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Ed Meek
CEO/Investment Advisor

Edge Portfolio Management


State: IL

At Edge, a low client to advisor ratio allows for personal and customized service for each individual.  Our goal is to work as a team for each client to provide not only portfolio management but wealth coordination and financial planning.  We make every effort to have frequent communication with our clients and to provide timely response to calls and emails.  I also enjoy spending time with my wife and three kids, playing and following basketball, playing golf, and participating as an advisory board member for Breakthrough Urban Ministries.

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The Best Place to be a Mom? You Go Norway, I'll Go Mine

United States ranks 25th on annual Mothers' Index

| BY Donald Liebenson

Where is the best place to be a mom? That sounds like the set-up to a sexist joke one might hear in a 1960s nightclub (“Try the kitchen”).  But you might try Norway, ranked as the best place to be a mom, according to the Save the Children foundation's 13th annual Mother’s Index.

The ranking of 165 countries, comprising 45 developed nations and 122 in the developing world finds that Norway is tops for moms, followed by Iceland, Sweden, New Zealand, Denmark, Finland, Australia, Belgium, Ireland and the Netherlands/United Kingdom. Niger is ranked as the worst place in the world to be a mother.

The United States ranks 25th, up from 31st last year.

The Mother’s Index is included in Save the Children’s State of the World’s Mothers 2012 report. “the quality of children’s lives depends on the health, security and well-being of their mothers,” the report states. “Providing mothers with access to education, economic opportunities and maternal and child health care gives them and their children the best chance to survive and thrive.”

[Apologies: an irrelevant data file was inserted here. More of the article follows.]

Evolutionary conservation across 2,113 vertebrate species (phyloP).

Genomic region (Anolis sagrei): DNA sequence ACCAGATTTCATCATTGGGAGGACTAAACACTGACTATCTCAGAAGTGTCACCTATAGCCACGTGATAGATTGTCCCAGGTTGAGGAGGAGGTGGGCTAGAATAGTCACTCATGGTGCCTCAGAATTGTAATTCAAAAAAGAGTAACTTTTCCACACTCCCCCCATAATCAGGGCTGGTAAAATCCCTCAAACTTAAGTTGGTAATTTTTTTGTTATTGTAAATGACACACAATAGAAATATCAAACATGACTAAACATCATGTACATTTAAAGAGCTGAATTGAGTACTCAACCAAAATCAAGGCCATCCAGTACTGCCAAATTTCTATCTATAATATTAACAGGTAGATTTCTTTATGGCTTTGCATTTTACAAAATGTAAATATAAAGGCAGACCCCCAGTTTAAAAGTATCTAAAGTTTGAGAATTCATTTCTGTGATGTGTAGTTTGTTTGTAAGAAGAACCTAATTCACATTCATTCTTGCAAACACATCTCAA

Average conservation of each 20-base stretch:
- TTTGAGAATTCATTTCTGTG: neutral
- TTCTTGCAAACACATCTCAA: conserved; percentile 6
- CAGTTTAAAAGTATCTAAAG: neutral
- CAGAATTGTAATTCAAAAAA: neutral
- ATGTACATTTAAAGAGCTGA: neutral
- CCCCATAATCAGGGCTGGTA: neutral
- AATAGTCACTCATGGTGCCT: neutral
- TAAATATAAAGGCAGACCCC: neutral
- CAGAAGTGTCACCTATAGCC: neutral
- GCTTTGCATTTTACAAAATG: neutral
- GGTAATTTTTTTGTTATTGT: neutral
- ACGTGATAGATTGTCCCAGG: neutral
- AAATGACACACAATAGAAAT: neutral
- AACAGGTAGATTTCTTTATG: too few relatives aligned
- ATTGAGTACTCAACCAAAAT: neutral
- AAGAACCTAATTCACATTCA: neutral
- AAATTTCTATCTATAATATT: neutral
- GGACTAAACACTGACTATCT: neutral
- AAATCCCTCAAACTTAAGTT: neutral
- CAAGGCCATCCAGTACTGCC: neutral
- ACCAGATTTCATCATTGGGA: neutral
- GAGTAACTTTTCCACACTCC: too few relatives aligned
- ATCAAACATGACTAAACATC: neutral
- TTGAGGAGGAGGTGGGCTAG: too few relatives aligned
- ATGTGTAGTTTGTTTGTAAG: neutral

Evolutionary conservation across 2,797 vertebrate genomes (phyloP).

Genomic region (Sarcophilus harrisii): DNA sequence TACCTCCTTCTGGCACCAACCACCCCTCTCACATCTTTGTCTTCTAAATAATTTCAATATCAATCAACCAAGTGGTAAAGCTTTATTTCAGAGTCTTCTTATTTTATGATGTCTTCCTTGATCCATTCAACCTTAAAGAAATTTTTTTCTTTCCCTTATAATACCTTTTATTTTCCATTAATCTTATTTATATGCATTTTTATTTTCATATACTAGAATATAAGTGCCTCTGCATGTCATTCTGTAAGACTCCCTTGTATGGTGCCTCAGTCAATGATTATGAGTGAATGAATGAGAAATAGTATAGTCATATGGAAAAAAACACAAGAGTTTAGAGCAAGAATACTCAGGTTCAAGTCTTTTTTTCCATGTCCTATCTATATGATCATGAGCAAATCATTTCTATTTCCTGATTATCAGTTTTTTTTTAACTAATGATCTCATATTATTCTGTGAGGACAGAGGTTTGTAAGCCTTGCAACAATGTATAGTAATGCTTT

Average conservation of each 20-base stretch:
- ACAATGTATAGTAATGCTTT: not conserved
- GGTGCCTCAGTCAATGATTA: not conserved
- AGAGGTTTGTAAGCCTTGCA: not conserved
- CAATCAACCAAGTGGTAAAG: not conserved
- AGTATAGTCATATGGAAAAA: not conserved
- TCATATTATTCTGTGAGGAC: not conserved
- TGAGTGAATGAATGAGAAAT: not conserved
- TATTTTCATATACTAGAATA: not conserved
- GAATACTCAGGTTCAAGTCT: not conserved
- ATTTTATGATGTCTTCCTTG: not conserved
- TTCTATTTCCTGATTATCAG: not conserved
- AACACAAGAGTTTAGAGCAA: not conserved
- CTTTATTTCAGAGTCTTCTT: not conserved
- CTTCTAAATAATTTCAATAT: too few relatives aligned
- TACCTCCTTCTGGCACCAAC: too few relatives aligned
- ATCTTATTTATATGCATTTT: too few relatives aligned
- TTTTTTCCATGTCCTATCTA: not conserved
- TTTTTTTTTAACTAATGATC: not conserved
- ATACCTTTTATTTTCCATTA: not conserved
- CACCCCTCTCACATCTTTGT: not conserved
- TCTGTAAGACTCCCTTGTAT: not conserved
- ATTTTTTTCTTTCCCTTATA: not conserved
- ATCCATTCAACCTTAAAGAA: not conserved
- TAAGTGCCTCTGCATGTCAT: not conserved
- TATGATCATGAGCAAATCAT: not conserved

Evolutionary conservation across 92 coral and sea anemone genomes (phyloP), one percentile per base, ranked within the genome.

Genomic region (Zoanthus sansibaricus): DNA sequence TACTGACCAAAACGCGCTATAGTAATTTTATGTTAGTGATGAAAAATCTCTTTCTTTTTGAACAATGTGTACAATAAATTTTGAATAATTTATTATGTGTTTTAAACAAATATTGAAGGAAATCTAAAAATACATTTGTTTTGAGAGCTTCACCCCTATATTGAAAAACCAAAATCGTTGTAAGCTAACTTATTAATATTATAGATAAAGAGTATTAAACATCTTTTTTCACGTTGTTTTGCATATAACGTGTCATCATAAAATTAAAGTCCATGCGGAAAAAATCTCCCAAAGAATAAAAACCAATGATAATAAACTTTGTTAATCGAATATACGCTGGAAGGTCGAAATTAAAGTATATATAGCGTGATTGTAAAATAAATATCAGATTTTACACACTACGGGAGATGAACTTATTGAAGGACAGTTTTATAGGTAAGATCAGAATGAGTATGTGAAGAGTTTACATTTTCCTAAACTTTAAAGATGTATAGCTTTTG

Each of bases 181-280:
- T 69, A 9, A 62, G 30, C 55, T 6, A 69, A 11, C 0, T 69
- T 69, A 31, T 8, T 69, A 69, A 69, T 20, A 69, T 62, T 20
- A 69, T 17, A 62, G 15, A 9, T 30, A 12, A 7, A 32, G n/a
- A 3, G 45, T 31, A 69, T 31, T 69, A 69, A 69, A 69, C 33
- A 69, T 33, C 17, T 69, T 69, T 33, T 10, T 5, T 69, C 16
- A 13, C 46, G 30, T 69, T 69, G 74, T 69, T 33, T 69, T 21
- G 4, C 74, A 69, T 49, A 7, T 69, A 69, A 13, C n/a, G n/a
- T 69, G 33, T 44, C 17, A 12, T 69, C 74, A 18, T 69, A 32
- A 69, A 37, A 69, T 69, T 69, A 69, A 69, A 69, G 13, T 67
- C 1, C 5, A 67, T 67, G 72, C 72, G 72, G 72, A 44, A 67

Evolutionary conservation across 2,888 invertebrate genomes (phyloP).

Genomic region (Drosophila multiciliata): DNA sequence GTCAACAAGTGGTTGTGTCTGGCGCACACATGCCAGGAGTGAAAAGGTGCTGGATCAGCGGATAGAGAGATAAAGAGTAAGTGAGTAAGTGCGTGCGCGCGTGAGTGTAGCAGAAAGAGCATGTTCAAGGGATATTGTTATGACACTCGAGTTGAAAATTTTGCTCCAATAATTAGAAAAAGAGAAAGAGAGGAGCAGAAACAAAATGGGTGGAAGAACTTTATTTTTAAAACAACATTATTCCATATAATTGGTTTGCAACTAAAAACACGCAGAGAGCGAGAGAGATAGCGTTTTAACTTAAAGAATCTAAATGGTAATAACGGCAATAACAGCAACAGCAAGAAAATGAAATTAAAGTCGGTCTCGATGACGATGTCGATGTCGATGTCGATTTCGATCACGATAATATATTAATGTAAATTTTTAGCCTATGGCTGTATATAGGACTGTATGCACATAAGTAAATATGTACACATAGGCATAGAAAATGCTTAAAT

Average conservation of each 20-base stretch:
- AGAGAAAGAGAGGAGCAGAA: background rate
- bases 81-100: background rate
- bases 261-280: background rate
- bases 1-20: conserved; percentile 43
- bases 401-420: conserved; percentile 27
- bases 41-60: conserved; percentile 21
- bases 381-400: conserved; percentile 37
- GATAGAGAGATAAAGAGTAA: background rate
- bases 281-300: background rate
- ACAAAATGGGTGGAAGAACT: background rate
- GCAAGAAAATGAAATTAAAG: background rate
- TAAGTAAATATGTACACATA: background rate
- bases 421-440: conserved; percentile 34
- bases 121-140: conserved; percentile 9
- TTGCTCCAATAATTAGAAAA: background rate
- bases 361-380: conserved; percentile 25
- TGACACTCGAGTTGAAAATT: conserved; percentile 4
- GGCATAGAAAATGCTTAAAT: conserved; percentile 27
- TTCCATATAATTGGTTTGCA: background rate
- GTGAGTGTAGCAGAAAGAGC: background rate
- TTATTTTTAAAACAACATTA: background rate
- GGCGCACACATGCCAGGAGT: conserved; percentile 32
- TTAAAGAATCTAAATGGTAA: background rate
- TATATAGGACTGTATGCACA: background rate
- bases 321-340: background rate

What makes Norway the best place to be a mom, and conversely Niger the worst? For starters, notes the report, skilled health personnel are present at virtually every birth in Norway, while only 1 in 3 births are attended in Niger. Women hold 40 percent of parliamentary seats in Norway, compared to 13 percent in Niger. Norway also has one of the most generous maternity leave policies in the developed world.

A typical Norwegian girl can expect to receive18 years of formal education and live to be more than 83 years-old. Eighty-two percent of women in that country are using some modern method of contraception, and only 1 mother in 175 is likely to lose a child before his or her fifth birthday. In Niger, a typical girl receives only four years of education and lives to only 56. Only five percent are using modern contraception, and one child in seven dies before he or she is five years-old.

America’s mediocre showing, the report finds is due to several factors, including a one-in-2,100 risk of maternal death, the highest of the industrialized nations. The mortality rate for children younger than five is eight per 1,000 births, which is comparable to Bosnia. The U.S. is the only developed country that does not guarantee working mothers paid leave.

About the Author

Donald Liebenson

Donald Liebenson writes news and features for Millionaire Corner. He has been published in the Chicago Tribune, The Chicago Sun-Times, The Los Angeles Times, Fiscal Times, Entertainment Weekly, Huffington Post, and other outlets. He has also served as a marketing writer for Chicago-based Questar Entertainment and distributor Baker & Taylor.  

A graduate of the University of Southern California, he is married with a college-age son. He also writes extensively about entertainment.